John Keats, selected poems Contents
- Bright Star! Would I were steadfast as thou
- The Eve of St Agnes
- ‘Hush, hush! tread softly! hush, hush, my dear!’
- Isabella: or The Pot of Basil
- La Belle Dame Sans Merci
- Lines to Fanny (‘What can I do to drive away’)
- O Solitude, if I must with thee dwell
- Ode on a Grecian Urn
- Ode on Indolence
- Ode to a Nightingale
- Ode to Autumn
- Ode to Melancholy
- Ode to Psyche
- On First Looking Into Chapman’s Homer
- On Seeing the Elgin Marbles
- On the Sea
- Sleep and Poetry
- Time’s sea hath been five years at its slow ebb
- To Ailsa Rock
- To Leigh Hunt
- To Mrs Reynolds’s Cat
- To My Brothers
- To Sleep
- When I have fears that I may cease to be
Sample essay questions on the poetry of John Keats
1. ‘Keats delighted in the ways in which beauty, in both natural and human forms, revealed the truth about life.’ To what extent can you agree with this comment about Keats’ poetry?
2. Keats has been called a poet of the senses. To what extent is Keats’ appeal to the senses an integral part of his poems’ meaning and how does Keats use language to appeal to the senses of taste, touch, sight, hearing and smell?
3. To what extent are Keats’ references to the world of classical mythology an integral part of the poems which incorporate them?
4. ‘In addition to his sense of the musical power of words, Keats had a strong pictorial imagination.’ (Alan Bold) Illustrate and explore the relationship between the appeal to sound and to sight in Keats’ poems.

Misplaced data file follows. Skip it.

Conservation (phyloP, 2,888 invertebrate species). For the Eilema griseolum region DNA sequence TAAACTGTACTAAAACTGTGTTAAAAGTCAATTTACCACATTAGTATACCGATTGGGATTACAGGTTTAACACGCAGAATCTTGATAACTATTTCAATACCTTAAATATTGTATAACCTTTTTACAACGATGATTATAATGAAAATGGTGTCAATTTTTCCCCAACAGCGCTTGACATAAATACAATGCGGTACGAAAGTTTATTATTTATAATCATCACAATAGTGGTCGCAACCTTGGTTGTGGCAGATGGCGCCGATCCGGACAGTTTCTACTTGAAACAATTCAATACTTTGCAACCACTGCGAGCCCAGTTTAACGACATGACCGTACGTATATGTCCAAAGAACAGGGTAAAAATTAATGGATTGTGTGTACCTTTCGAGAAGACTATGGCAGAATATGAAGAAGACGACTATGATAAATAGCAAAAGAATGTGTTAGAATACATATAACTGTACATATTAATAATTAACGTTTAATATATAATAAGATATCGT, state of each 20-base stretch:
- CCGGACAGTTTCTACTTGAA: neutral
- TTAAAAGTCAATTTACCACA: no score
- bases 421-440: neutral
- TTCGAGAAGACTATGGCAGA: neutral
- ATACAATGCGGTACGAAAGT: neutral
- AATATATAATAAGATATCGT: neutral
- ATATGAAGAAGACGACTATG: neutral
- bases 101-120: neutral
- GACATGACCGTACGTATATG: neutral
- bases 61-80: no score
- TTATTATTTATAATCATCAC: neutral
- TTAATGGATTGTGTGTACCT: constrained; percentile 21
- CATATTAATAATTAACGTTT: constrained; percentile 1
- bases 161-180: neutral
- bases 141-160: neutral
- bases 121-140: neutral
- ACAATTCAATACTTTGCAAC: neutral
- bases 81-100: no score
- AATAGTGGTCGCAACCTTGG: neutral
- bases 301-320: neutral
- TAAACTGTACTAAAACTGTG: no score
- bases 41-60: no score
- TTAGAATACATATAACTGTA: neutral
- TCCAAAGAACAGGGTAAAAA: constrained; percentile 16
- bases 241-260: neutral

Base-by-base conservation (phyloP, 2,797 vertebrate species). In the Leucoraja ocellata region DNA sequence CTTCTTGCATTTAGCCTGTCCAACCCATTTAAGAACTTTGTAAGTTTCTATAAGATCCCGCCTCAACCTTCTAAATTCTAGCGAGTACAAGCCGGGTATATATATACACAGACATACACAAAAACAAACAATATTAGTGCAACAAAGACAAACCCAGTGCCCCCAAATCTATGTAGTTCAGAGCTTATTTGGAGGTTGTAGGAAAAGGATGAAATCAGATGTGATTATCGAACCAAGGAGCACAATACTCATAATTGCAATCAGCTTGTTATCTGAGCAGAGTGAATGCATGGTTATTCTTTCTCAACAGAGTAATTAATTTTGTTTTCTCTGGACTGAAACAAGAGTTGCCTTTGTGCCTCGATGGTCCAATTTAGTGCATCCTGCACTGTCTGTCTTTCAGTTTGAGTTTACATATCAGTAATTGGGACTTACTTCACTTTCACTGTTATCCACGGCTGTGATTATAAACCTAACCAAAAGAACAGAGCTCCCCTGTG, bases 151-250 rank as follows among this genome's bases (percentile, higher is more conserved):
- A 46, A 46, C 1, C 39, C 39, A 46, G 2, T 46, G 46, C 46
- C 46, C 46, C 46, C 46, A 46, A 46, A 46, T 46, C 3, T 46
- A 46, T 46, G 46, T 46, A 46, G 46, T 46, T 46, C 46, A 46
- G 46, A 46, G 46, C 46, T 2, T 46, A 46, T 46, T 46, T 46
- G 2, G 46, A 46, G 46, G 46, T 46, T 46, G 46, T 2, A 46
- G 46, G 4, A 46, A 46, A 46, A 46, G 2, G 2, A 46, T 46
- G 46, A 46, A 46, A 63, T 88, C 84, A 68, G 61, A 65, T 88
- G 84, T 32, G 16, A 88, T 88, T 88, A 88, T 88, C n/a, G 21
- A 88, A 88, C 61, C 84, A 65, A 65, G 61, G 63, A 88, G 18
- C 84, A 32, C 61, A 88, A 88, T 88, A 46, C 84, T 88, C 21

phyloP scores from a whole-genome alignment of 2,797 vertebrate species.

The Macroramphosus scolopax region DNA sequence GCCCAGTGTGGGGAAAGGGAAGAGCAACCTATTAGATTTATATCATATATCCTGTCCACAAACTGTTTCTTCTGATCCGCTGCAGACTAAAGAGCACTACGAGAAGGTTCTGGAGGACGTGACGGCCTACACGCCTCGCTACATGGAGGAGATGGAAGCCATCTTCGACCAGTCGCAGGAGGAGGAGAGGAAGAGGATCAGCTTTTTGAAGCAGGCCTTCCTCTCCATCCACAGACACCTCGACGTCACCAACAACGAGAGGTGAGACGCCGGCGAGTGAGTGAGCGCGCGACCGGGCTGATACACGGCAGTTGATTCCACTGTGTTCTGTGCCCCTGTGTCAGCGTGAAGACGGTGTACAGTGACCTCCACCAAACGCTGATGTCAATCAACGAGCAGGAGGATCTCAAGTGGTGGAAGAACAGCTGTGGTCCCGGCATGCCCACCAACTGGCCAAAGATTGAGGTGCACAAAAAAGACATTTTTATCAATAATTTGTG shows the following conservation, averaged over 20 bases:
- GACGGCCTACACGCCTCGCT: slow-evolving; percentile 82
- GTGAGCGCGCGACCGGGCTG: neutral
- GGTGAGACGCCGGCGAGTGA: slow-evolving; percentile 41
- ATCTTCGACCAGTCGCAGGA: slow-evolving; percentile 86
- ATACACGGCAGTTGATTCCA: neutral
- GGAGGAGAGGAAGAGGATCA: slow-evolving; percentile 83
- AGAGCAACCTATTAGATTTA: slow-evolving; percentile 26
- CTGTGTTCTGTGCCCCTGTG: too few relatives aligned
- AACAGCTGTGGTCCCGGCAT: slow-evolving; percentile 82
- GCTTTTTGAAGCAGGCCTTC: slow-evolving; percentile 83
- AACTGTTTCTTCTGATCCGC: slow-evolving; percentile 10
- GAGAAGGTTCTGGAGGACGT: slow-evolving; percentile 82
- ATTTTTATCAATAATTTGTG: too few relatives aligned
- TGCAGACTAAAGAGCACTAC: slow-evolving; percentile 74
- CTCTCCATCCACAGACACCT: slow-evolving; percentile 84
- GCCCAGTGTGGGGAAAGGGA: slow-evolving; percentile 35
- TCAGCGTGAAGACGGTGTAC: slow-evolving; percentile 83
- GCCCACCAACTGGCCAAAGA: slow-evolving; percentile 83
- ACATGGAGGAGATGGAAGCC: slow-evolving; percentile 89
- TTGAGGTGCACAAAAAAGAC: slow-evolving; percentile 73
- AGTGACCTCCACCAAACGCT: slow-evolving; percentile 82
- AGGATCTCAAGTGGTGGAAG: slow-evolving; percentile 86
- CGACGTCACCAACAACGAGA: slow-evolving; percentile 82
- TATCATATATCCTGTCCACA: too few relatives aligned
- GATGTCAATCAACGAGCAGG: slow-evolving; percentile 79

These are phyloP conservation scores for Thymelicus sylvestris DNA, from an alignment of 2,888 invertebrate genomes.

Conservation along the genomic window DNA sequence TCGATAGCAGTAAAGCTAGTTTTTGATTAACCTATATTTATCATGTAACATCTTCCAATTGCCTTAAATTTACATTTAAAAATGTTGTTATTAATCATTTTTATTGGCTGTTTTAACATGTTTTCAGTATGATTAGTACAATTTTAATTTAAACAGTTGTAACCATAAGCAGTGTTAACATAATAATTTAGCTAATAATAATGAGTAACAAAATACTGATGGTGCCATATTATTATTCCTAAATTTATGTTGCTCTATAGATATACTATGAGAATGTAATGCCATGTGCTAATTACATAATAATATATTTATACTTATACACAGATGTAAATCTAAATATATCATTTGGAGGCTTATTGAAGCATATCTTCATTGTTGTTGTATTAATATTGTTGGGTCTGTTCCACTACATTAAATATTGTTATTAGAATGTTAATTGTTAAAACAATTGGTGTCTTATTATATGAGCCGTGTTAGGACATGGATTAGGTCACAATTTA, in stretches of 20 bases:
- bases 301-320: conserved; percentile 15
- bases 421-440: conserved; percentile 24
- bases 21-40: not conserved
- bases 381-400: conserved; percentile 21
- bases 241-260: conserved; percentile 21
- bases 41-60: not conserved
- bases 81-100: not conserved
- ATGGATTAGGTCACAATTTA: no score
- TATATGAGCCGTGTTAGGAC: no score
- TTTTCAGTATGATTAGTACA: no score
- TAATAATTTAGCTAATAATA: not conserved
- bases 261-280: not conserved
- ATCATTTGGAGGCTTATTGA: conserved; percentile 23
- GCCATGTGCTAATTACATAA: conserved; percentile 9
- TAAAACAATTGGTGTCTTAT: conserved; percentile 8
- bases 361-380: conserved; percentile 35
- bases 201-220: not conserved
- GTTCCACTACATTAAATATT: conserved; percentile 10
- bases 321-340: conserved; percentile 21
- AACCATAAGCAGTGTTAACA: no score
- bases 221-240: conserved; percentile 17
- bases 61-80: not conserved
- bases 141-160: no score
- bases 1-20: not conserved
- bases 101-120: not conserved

5. ‘What makes Keats different from any other poet is his extraordinary sensitivity to the impression of the moment, and his use of the day-to-day circumstances of life for poetry.’ (Robert Gittings) To what extent do you agree with this view?
6. ‘The vital force behind all his verse was his power to apply imagination to every aspect of life.’ (Robert Gittings) To what extent is ‘imagination’ a central concept in Keats’ poetry?
7. Keats wrote: ‘Poetry should surprise by a fine excess and not by singularity.’ Do you agree that what impresses the reader of Keats’ poems the most is his excess, his wealth of images and the perfection of his poetic technique?
8. ‘What is remarkable about Keats is his delight at the sheer existence of things outside himself.’ (Jack Stillinger) Do you agree with this view?
9. ‘Keats’ poetry embodies and interprets the conflicts of mortality and desire.’ To what extent do you agree with this view?
10. ‘Under the richly sensuous surface, we find Keats’ characteristic presentation of all experience as a tangle of inseparable but irreconcilable opposites.’ (Jack Stillinger) Write about some of the paradoxes in Keats’ poetry which you have found most interesting.
11. ‘He finds melancholy in delight and pleasure in pain.’ (Jack Stillinger) Do you agree with this view of Keats’ poems?
12. ‘Keats desired to immerse himself in an imaginative dream world but also wished to play a full and responsible part in the world of painful reality.’ (Jack Stillinger) Do you think such a view of Keats’ attitudes in his poetry is justified?
13. Write about the variety of ways that Keats’ poems allow his readers to experience the world of nature.
14. In Keats’ poetry what is the role of imagination and what is its relationship to creativity?
15. ‘His poems reflect his personal circumstances. Death was always a part of his life.’ To what extent do Keats’ poems reflect his awareness of mortality and the transitory nature of life?
Scan and go
Scan on your mobile for direct link.